Speaking of knitting, I have been on a rampage lately! I finished a tea cozy last week, and am about 75% done with my first ever pair of mittens! I shall post pictures time permitting. I have also been doing quite a bit of sewing and baking, much to the detriment of my progress on my research. My most recent interest has been in savoury muffins. A sample recipe follows – spice it up with your own personalized additions!
2 cups flour
1/4 cup oil
2/3 cup milk
2 tbs baking powder
1/2 cup grated cheese (colby or cheddar are nice)
1/4 cup toasted seeds (sunflower or pumpkin are nice)
1/4 cup chopped fresh herbs (I used parsley and sage)
a pinch of salt
2 tbs sweet chili sauce
1 tsp crushed dried hot chili flakes
mix and match your favorite savoury ingredients, including stuff like:
blue cheese bits
a handful of chopped sundried tomatoes
1/2 an onion, finely sliced and carmelized
Whatever you throw in, don’t over do it, remember “less is more” when it comes to flavours, and just be careful not to overmix your batter, or the muffins will come out tough and rubbery. Mix everything together with a few swift strokes of a spoon or knife, until just combined, Spoon into greased muffin tins, sprinkle a bit more cheese on top, and bake at 375 F/180 C for 25 – 30 minutes or until golden brown.
They’re great on their own, or served with a nice bowl of soup.
So… my housemate has created an official Holloway Road Food Blog – that all of us can update. That means in the future I will be posting my culinary adventures on that site, rather than this one. Which leaves me to wonder – What will I put here?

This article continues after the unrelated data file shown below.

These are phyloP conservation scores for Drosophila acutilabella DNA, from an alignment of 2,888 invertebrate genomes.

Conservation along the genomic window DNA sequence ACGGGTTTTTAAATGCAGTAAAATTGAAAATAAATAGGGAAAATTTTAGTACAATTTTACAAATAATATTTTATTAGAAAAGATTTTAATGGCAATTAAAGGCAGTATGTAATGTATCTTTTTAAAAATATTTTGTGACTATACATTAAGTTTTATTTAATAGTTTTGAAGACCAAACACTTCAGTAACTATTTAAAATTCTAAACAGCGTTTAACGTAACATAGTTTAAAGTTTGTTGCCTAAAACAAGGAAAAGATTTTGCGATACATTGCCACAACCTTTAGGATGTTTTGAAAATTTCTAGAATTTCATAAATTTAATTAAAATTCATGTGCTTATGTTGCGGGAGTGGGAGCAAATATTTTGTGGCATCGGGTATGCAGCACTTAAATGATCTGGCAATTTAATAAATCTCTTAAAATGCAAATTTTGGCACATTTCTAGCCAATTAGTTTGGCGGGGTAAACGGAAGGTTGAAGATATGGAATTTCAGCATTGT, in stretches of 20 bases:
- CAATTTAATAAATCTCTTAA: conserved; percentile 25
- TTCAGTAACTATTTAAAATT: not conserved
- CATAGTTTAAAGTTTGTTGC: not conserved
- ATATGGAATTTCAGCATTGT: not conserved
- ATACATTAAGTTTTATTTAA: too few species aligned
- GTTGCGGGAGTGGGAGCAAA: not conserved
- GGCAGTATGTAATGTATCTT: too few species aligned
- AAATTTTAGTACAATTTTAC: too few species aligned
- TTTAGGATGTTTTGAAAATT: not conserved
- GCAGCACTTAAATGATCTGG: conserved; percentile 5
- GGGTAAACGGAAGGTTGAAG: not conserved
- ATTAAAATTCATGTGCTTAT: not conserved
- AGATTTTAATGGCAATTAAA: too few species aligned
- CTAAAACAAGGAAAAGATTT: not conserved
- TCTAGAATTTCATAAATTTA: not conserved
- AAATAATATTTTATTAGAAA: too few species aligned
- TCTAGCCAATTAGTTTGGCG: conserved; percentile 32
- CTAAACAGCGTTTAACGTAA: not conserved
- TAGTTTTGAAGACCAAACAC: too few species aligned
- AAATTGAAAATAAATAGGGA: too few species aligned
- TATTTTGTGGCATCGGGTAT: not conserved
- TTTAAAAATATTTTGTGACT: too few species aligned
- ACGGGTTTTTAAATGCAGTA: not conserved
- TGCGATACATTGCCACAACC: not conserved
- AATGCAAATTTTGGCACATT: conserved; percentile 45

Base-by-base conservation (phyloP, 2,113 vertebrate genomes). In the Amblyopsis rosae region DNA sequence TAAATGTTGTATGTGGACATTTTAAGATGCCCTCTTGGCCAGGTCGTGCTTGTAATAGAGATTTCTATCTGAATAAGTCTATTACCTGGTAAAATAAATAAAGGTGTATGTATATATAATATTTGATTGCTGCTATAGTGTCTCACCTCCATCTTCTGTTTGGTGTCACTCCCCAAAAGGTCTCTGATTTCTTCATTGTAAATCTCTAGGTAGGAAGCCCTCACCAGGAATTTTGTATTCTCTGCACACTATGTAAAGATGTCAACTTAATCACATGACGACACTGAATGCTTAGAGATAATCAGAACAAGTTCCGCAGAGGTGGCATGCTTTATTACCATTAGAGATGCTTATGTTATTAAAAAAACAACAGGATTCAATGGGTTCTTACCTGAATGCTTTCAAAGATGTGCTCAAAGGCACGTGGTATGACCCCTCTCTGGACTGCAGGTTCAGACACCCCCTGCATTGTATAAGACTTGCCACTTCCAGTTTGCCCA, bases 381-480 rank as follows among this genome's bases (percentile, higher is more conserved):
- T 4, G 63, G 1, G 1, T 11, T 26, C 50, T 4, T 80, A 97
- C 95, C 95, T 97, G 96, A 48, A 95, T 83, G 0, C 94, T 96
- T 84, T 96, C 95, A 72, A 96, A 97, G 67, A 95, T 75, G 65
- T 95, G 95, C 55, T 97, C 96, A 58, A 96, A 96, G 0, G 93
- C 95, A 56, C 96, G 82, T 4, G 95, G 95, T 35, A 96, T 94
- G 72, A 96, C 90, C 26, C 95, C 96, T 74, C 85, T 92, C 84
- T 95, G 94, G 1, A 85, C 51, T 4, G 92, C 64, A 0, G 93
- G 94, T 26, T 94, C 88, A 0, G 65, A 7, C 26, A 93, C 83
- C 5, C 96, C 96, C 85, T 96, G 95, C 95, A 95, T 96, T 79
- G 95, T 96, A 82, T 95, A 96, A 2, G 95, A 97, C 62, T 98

Anyway, in the meantime, here are some pictures of my curry and curry paste, and the pumpkin cheesecake pie I made last night (with low-fat cream cheese!).
and… I bought a sewing machine on trademe.co.nz! As soon as I go to Island Bay to pick it up I’ll get back to sewing! I can’t wait!
I also got some furniture at some second hand shops in Karori. Here in New Zealand resale shops, thrift shops, second hand stores, etc. are called “op shops”, which is short for “opportunity shop”. There are also a fair number of “vintage shops” on Cuba Street, which my housemate Emma calls “Op Shops”, and a number of overpriced junky “antique shops”, that she also calls “op shops”, though I would disagree. I tried to buy a small 2nd hand lamp from the guy in one shop – he wanted $15 for it!!! You can buy a NEW lamp for $15 at the warehouse. JESUS!!! The guy’s store was so crammed full of junk you could hardly walk. I wanted to buy a cute polka-dot tie, thinking it’s be a dollar or two. No – he asked for $10 !!!! I won’t be going back there again… except maybe to sell some junk when I move!
I taught my housemate’s younger sister Alex how to make black bean burritos on Friday. Her concept of burritos was very different from my own, but I educated her in the finer concepts of mexican cuisine, of course, the secret ingredient being CUMIN! (and love!)